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Washington in Libya: A Case Study in How Not to End Violence in a War-Torn Land

Sending more armed men is not the solution.
 
 
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Is the U.S. secretly training Libyan militiamen in the Canary Islands? And if not, are they planning to?

That’s what I asked a spokesman for U.S. Africa Command (AFRICOM). “I am surprised by your mentioning the Canary Islands,” he responded by email.  “I have not heard this before, and wonder where you heard this.”

As it happens, mention of this shadowy mission on the Spanish archipelago off the northwest coast of Africa was revealed in an official briefing prepared for AFRICOM chief General David Rodriguez in the fall of 2013.  In the months since, the plan may have been permanently shelved in favor of a training mission carried out entirely in Bulgaria.  The document nonetheless highlights the U.S. military’s penchant for simple solutions to complex problems -- with a well-documented potential for  blowback in Africa and beyond.  It also raises serious questions about the recurring methods employed by the U.S. to stop the violence its actions helped spark in the first place.   

Ever since the U.S. helped oust dictator Muammar Gaddafi, with air and missile strikes against regime targets and major logistical and surveillance support to coalition partners, Libya has been sliding into increasing chaos.  Militias, some of them jihadist, have sprung up across the country,  carving out fiefdoms while carrying out increasing numbers of assassinations and other types of attacks. The solution seized upon by the U.S. and its allies in response to the devolving situation there: introduce yet another armed group into a country already rife with them.    

The Rise of the Militias

After Gaddafi’s fall in 2011, a wide range of militias came to  dominateLibya’s largest cities, filling a security vacuum left by the collapse of the old regime and providing a  challenge to the new central government.  In Benghazi alone, an array of these  armed groups arose.  And on September 11, 2012, that city, considered the cradle of the Libyan revolution, experienced attacks by members of the anti-Western Ansar al-Sharia, as well as other militias on the American mission and a nearby CIA facility.  During those assaults, which killed Ambassador J. Christopher Stevens and three other Americans, local armed groups  called on for help or which might have intervened to save lives reportedly  stood aside.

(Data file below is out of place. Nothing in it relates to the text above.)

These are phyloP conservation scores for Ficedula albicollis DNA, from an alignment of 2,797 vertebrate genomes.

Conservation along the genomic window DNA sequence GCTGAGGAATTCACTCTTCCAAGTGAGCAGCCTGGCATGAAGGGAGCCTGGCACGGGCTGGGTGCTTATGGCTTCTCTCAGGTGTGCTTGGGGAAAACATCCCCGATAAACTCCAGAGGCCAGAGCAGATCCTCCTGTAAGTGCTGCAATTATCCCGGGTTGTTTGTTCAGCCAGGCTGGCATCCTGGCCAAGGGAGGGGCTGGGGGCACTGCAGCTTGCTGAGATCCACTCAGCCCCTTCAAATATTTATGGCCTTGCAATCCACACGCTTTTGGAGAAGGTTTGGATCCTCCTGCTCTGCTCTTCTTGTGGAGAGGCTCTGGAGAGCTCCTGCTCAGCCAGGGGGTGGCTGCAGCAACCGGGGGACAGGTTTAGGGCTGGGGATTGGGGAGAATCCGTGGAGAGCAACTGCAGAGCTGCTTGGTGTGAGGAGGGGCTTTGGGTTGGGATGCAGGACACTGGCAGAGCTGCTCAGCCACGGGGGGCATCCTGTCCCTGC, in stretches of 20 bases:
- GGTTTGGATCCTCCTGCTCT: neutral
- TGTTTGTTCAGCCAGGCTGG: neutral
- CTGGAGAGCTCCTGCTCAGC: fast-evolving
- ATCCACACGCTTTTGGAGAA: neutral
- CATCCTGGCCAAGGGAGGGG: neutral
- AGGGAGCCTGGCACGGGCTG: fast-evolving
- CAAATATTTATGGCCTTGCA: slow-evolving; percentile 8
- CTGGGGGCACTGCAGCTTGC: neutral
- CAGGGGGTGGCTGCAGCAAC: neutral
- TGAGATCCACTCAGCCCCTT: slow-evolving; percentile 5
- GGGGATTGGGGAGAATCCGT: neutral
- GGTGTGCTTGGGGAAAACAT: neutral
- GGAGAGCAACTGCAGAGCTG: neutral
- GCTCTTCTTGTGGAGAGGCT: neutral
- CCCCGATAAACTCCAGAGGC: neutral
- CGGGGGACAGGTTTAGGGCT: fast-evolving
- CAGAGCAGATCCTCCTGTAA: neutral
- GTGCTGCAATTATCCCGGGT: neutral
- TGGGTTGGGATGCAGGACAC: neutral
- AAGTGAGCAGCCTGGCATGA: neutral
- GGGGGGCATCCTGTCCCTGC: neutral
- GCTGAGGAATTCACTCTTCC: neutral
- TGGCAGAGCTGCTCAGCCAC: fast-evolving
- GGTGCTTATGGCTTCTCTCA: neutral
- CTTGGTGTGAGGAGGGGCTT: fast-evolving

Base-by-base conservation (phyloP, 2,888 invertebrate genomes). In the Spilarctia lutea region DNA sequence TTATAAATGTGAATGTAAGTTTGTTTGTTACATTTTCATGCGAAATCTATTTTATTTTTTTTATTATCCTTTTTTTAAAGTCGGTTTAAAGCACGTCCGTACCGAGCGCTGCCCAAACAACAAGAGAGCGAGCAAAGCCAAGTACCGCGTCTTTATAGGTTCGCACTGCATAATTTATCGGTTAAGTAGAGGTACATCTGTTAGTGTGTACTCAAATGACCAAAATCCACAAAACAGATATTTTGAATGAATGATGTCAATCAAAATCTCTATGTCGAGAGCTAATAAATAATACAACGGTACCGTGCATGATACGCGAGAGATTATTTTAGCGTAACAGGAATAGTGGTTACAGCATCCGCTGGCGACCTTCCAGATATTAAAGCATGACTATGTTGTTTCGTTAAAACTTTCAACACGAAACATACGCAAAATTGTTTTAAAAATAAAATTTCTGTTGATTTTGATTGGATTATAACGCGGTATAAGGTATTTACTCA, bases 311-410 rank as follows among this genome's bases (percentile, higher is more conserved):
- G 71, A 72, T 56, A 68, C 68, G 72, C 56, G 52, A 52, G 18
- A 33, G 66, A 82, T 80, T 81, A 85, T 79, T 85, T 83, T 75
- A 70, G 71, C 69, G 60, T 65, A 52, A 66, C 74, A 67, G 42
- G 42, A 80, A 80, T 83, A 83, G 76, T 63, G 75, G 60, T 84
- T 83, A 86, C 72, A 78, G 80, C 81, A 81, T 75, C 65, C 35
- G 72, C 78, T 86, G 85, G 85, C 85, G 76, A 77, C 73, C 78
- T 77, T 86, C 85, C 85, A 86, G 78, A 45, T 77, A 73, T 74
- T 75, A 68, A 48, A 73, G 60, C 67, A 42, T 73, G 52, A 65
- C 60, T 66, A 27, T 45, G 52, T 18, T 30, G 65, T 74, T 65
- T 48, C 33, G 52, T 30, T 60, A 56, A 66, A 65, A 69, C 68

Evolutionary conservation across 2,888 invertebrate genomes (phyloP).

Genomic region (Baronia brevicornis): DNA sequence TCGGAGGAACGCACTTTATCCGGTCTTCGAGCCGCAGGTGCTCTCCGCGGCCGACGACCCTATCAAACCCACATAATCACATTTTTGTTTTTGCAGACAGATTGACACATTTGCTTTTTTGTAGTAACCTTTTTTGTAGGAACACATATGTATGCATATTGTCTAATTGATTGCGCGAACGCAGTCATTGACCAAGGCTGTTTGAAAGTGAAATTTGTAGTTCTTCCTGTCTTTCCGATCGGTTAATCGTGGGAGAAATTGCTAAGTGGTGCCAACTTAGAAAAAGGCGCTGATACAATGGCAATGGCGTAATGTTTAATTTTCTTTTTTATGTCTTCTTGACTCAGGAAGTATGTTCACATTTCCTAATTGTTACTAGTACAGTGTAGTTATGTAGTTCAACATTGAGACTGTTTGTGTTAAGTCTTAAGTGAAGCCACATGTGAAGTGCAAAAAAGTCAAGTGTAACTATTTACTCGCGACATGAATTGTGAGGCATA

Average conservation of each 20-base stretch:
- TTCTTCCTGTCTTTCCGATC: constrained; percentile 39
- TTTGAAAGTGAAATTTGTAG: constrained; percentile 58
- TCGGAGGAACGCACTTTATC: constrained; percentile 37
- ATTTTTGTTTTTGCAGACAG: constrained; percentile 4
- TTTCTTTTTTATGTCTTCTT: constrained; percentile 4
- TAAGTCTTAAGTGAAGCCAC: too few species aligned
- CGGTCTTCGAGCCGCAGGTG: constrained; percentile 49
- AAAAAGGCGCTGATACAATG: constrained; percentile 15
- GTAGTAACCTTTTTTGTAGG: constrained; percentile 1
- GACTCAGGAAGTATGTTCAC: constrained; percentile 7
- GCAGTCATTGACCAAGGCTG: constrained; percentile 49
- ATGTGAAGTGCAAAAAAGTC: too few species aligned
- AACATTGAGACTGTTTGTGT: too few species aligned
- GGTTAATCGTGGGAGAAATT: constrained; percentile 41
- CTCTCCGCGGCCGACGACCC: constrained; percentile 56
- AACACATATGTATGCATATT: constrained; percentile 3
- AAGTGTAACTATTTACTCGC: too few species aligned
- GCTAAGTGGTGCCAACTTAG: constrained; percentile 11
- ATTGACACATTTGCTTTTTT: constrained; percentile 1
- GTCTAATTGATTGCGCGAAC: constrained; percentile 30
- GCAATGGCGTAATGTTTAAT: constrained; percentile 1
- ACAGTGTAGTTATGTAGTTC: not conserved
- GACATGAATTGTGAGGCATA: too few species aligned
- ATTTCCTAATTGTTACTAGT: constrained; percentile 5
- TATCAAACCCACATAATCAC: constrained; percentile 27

Over the year that followed, the influence of the militias only continued to grow nationwide, as did the chaos that accompanied them.  In late 2013, following deadly  attacks on civilians, some of these forces were chased from Libyan cities by protesters and armed bands, ceding power to what the New York Times  called “an even more fractious collection of armed groups, including militias representing tribal and clan allegiances that tear at the tenuous [Libyan] sense of common citizenship.”  With the situation deteriorating, the humanitarian group Human Rights Watch documented dozens of assassinations of judges, prosecutors, and members of the state’s already weakened security forces by unidentified assailants.  

The American solution to all of this violence: more armed men.

Fighting Fire with Fire

In November 2013, U.S. Special Operations Command chief Admiral William McRaven  told an audience at the Ronald Reagan Presidential Library that the United States would aid Libya by training 5,000 to 7,000 conventional troops as well as counterterrorism forces there.  “As we go forward to try and find a good way to build up the Libyan security forces so they are not run by militias, we are going to have to assume some risks,” he said.

Not long after, the Washington Post  reported a request by  recently oustedLibyan Prime Minister Ali Zeidan that the U.S. train his country’s security forces.  In January, the Pentagon’s Defense Security Cooperation Agency, which  coordinates sales and transfers of military equipment abroad, formally notified Congress of a Libyan request for a $600 million training package.  Its goal: to create a 6,000 to 8,000-man “general purpose force,” or GPF.  

 
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